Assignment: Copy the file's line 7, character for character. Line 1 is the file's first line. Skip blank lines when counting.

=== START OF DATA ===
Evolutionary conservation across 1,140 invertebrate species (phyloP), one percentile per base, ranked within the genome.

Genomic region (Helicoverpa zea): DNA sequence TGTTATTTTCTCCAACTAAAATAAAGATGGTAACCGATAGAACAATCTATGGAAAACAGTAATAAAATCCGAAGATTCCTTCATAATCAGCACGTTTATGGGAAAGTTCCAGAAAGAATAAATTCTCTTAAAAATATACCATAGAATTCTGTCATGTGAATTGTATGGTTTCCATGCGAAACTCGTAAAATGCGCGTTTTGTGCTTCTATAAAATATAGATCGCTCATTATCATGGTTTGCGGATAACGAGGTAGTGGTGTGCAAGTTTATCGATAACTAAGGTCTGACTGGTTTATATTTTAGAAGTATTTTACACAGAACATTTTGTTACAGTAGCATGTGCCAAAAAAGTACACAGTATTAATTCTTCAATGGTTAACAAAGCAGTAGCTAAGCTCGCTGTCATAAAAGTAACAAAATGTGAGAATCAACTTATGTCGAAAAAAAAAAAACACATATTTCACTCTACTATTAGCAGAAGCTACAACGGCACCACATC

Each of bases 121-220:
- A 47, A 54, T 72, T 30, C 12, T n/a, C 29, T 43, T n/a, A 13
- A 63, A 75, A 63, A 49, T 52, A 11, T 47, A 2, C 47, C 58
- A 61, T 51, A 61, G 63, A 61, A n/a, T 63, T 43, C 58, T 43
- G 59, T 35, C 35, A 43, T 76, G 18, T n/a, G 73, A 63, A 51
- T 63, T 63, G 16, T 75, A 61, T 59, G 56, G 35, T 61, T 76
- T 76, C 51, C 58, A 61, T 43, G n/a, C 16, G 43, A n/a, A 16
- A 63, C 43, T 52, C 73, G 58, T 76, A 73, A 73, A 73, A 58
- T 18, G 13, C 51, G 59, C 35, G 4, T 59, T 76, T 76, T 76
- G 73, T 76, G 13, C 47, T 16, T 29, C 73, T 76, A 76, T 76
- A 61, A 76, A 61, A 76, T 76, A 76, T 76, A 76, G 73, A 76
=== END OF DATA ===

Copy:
- G 59, T 35, C 35, A 43, T 76, G 18, T n/a, G 73, A 63, A 51